Announcing My First Book ---> Digital Organization Tips for Music Teachers!

I am excited to announce that I am writing a book!

Actually, I already wrote it. Oxford University Press will publish the book, "Digital Organization Tips for Music Teachers," this Fall. It will be the first title in the series, "Essential Music Technology: The Prestissimo Series" with series editor, Richard McCready.

The book will focus on how technology can help rather than stifle productivity in the music teaching profession. It will address such topics as: minimizing paper, managing tasks, taking good notes, organizing iTunes playlists, understanding music streaming services, working in the cloud, and managing scores. The book will provide an overview of the apps and services I have found most useful in my teaching experience. It will include sample workflows for using these technologies in music teaching contexts.

Stay tuned to this site for more information. The blog has been quiet this year as I have spent more time writing the book. Upon release, I plan to write posts of a supplementary nature. I also plan to do a miniseries on my podcast that offers commentary on the book. I will be inviting many insightful guests on the show to discuss a different chapter each episode.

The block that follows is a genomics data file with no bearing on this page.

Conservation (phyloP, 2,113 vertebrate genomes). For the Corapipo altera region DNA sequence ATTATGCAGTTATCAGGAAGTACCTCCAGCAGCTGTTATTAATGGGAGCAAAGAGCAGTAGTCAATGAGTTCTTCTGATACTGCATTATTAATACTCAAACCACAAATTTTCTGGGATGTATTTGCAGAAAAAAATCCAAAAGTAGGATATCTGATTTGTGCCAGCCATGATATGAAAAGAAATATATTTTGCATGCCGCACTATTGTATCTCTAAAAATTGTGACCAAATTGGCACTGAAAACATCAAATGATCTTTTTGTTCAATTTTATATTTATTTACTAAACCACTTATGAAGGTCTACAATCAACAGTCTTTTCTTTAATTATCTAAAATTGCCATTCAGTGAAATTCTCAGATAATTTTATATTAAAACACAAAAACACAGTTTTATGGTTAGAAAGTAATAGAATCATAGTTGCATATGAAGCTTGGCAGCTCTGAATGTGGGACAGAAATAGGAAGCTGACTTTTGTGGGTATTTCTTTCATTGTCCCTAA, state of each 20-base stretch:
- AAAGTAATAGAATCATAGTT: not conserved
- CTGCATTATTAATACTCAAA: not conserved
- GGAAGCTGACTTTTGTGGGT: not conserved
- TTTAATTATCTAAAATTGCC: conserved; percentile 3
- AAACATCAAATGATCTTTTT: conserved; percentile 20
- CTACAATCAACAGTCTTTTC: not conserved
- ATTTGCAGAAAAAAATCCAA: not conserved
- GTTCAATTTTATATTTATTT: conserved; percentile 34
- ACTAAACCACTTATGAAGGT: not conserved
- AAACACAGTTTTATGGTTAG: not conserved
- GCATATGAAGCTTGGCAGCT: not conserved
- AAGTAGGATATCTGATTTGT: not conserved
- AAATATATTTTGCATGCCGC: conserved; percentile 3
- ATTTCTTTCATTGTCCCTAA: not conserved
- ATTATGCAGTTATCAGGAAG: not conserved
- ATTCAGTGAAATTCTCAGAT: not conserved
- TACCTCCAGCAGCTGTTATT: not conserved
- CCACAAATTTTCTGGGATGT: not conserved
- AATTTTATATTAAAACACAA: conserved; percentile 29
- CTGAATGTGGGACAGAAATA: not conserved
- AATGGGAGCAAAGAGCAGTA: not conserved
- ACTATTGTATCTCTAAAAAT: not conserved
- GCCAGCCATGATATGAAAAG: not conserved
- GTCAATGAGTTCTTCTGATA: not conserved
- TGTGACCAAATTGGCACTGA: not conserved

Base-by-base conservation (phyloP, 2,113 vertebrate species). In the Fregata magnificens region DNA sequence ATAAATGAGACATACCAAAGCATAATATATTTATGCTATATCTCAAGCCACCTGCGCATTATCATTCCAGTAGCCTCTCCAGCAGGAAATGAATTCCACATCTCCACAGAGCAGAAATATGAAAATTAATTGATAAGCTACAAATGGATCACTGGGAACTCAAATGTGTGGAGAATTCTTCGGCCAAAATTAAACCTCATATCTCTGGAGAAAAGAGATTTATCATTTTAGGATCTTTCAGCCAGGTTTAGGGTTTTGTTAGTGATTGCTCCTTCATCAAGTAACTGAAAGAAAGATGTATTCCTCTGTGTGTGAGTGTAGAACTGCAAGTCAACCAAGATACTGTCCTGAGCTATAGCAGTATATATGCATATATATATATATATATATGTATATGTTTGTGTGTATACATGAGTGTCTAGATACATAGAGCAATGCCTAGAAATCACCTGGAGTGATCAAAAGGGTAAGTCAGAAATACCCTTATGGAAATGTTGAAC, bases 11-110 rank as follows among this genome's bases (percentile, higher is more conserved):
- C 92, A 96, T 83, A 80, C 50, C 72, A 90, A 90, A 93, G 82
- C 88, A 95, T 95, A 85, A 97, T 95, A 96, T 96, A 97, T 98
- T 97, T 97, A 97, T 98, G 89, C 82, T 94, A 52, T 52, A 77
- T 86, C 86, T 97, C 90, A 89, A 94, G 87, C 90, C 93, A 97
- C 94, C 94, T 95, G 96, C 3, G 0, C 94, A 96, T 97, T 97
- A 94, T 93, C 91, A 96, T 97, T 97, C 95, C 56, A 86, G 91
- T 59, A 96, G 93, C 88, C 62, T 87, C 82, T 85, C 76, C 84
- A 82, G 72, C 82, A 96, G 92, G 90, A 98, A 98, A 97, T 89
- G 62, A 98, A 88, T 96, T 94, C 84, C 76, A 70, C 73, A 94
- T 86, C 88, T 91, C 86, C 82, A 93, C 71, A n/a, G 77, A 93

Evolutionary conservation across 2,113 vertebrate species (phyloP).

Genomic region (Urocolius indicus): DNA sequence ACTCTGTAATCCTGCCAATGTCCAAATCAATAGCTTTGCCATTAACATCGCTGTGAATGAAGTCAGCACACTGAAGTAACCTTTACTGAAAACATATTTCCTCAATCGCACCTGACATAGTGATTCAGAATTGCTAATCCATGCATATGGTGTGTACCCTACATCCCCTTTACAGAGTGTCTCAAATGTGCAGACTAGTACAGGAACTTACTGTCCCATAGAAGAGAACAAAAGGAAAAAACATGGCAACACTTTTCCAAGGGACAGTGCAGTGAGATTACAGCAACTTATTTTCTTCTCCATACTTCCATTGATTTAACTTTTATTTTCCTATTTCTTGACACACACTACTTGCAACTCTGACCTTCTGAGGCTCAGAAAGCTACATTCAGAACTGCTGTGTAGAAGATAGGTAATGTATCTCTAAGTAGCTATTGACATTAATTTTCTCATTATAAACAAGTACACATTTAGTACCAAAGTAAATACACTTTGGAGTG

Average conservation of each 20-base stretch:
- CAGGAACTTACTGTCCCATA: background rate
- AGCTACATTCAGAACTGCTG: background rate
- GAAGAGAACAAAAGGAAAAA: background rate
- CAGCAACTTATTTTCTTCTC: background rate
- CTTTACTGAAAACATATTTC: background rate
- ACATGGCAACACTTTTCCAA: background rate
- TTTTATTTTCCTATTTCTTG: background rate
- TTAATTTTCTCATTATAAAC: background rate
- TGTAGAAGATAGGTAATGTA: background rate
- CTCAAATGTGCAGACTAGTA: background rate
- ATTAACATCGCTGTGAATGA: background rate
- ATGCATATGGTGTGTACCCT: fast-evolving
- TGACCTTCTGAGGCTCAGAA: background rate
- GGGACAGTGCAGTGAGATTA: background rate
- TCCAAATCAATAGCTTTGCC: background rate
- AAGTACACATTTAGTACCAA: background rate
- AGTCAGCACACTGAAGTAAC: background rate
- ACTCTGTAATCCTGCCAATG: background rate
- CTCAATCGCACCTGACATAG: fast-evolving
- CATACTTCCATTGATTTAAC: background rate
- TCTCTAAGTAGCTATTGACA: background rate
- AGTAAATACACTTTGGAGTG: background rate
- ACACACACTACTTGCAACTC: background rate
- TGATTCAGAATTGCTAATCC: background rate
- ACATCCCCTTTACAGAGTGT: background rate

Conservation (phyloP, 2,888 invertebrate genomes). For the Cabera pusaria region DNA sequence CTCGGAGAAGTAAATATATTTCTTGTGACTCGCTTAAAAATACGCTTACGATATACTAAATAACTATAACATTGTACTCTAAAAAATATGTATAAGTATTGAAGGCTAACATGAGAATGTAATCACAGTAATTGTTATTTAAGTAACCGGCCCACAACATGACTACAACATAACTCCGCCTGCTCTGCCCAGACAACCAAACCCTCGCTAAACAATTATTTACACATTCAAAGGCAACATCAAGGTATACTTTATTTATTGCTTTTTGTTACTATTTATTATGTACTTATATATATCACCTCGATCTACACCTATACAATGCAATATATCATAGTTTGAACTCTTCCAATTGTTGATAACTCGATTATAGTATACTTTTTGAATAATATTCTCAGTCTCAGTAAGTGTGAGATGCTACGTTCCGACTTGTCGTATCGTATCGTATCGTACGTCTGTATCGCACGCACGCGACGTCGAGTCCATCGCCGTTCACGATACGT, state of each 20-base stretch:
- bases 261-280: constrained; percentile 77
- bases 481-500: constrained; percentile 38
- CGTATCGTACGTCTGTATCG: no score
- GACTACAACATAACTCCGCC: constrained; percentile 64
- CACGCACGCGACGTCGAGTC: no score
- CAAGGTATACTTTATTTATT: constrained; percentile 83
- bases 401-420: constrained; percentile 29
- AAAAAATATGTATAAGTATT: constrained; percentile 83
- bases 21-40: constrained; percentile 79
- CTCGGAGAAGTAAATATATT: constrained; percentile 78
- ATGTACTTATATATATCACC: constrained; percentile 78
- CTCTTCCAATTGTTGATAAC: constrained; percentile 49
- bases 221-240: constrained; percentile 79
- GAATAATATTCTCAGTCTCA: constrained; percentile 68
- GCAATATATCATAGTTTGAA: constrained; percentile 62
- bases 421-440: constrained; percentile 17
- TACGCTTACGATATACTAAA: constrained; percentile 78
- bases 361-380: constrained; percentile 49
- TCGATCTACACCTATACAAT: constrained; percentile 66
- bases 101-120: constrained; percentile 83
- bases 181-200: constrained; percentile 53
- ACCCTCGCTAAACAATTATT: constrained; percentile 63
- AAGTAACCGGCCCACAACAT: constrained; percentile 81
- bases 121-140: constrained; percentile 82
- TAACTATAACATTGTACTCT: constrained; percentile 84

I also have a really fun video trailer in the works featuring some brilliant acting talent from my colleagues in the Howard County Public School System and some awesome editing work from the guys over at Four/Ten Media.

I hope you will pick up a copy when it is released.

iOS 9.3 Preview

Apple has released a preview of iOS 9.3. This update is in beta and will contain many new decent features. Nothing big, but stuff that Apple typically does not add to their operating systems mid-year. This a much welcome change and allows Apple to stay current in ways that they could not on an annual software release cycle. I am really happy to see Apple Music features in the car, thumbprint protected notes, and suggested apps that can feed the data in the Health app. Also interesting is the Night Shift feature which will warm the colors of your screen when it gets dark at night to make it easier on your eyes. This is just a month or so after the developers of f.lux (popular screen temperature app for the desktop) figured out how to release it for iOS through process of sideloading only for Apple to ask them to remove it soon afterwards.